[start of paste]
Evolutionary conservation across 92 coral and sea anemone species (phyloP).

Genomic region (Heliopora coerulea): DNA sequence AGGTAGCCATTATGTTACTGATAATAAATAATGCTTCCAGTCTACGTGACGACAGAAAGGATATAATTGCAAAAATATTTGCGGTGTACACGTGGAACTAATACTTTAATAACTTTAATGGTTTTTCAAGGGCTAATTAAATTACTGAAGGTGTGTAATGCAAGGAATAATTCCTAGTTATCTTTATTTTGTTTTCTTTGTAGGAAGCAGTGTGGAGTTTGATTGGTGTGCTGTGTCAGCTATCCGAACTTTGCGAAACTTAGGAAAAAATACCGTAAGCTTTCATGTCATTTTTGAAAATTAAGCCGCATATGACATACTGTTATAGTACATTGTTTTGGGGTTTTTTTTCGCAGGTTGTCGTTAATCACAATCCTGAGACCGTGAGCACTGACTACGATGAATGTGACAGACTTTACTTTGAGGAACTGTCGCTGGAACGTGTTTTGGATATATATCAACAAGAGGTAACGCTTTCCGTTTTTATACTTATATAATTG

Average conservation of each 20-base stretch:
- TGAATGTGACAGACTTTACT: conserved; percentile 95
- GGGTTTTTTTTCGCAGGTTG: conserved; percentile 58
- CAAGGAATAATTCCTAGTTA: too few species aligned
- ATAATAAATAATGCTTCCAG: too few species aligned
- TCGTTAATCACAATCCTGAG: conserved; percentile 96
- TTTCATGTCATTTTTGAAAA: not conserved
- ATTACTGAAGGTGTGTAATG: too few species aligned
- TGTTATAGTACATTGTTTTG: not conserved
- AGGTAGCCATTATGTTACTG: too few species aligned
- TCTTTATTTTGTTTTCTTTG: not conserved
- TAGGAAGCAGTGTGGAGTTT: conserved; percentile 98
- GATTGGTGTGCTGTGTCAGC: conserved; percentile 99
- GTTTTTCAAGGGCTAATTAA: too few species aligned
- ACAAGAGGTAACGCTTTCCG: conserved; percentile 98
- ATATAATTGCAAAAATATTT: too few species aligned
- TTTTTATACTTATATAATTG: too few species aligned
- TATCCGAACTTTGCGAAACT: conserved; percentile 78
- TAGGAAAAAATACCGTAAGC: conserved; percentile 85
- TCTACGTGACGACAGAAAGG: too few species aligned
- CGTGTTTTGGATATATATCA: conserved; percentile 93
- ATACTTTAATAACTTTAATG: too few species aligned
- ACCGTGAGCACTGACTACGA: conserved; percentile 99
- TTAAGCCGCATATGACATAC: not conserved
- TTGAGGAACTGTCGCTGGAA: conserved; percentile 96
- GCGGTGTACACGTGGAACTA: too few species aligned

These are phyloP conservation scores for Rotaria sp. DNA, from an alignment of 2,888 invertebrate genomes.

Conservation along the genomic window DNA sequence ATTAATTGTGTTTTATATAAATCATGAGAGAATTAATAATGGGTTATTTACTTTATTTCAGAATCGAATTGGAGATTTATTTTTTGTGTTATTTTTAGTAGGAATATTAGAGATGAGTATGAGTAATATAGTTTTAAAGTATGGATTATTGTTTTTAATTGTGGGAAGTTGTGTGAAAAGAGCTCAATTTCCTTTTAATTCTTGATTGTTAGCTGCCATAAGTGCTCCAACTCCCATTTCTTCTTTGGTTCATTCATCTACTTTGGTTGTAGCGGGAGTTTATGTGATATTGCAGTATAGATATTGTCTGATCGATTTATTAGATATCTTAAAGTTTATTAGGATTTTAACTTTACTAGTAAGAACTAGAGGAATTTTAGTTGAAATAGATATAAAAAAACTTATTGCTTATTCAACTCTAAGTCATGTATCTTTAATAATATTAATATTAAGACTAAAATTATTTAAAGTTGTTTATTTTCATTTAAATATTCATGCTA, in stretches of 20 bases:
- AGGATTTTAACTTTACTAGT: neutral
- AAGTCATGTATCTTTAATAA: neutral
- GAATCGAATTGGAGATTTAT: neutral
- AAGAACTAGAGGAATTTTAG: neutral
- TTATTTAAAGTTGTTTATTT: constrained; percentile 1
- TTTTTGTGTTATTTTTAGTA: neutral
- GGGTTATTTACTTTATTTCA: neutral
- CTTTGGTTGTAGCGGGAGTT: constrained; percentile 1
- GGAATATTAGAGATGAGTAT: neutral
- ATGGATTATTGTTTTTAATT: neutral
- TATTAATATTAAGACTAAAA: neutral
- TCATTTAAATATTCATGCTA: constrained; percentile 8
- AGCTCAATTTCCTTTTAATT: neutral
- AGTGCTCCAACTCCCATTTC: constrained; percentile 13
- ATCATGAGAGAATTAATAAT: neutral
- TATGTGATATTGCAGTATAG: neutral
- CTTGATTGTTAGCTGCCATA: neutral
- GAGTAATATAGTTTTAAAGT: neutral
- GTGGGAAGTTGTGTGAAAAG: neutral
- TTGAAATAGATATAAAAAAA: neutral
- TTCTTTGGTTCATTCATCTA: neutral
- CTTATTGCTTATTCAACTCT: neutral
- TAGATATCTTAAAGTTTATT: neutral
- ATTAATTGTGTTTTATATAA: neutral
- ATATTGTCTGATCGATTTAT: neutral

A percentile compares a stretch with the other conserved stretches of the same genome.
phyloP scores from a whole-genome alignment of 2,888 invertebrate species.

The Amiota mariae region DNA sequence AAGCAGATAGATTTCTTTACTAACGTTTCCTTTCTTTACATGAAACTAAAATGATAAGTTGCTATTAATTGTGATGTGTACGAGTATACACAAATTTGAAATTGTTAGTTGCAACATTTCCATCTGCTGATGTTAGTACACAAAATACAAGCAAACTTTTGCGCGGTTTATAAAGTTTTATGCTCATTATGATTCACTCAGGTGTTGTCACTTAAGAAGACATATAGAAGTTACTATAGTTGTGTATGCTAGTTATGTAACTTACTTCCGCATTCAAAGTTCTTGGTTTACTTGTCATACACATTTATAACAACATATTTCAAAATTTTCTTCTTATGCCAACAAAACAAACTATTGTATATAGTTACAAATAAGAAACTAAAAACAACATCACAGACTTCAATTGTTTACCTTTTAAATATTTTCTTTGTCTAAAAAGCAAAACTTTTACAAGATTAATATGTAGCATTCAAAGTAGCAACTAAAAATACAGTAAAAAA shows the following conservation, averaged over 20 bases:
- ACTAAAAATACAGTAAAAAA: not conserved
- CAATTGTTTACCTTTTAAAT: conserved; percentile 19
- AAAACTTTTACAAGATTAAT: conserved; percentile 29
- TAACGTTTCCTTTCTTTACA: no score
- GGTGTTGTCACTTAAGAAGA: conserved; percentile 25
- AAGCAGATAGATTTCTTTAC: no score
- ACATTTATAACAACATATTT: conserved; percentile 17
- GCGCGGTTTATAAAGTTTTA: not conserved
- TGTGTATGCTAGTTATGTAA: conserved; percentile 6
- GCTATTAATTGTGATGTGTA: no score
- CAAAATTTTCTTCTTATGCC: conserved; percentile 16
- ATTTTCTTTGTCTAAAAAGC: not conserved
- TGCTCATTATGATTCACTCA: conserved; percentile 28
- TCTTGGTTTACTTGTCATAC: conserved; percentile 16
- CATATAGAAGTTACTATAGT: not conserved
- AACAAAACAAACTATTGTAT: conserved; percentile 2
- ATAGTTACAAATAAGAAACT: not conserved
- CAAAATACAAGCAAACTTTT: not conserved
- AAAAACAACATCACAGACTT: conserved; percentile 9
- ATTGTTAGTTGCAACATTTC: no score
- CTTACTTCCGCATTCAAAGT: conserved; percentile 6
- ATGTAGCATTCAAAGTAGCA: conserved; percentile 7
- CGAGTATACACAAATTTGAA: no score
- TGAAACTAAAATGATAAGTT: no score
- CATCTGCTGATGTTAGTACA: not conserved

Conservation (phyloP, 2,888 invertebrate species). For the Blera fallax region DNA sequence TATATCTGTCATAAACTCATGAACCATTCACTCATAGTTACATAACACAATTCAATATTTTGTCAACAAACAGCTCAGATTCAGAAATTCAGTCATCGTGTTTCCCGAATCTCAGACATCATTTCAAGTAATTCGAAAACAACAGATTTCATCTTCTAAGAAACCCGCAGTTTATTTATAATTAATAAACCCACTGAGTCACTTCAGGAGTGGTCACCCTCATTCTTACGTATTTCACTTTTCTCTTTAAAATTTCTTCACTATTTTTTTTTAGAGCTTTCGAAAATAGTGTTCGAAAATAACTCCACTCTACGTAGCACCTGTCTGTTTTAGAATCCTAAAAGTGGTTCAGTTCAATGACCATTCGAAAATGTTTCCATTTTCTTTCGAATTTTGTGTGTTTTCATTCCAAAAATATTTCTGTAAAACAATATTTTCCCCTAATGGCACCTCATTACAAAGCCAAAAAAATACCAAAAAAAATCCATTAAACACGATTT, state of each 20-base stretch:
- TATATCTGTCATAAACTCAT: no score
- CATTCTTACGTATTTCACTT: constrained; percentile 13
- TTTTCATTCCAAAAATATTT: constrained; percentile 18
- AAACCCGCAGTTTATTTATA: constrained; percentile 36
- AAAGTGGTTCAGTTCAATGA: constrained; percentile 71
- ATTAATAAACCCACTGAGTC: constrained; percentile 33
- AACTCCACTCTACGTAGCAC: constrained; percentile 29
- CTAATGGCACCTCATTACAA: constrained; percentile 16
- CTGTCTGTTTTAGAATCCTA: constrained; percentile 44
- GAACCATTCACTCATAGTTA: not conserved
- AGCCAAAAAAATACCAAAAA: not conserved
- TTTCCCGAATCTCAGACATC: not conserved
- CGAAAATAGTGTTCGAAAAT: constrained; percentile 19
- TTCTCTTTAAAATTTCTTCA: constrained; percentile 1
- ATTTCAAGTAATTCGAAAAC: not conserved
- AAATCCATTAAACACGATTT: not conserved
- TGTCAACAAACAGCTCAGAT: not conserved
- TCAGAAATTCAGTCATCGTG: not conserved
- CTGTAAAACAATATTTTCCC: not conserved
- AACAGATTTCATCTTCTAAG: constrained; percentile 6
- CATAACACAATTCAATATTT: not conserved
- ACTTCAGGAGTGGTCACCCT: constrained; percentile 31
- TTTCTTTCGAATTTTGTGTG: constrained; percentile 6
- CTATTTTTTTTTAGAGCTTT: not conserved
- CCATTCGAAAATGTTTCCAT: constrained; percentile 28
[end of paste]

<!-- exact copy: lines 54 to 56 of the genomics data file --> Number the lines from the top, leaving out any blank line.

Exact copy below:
- ATTAATTGTGTTTTATATAA: neutral
- ATATTGTCTGATCGATTTAT: neutral

A percentile compares a stretch with the other conserved stretches of the same genome.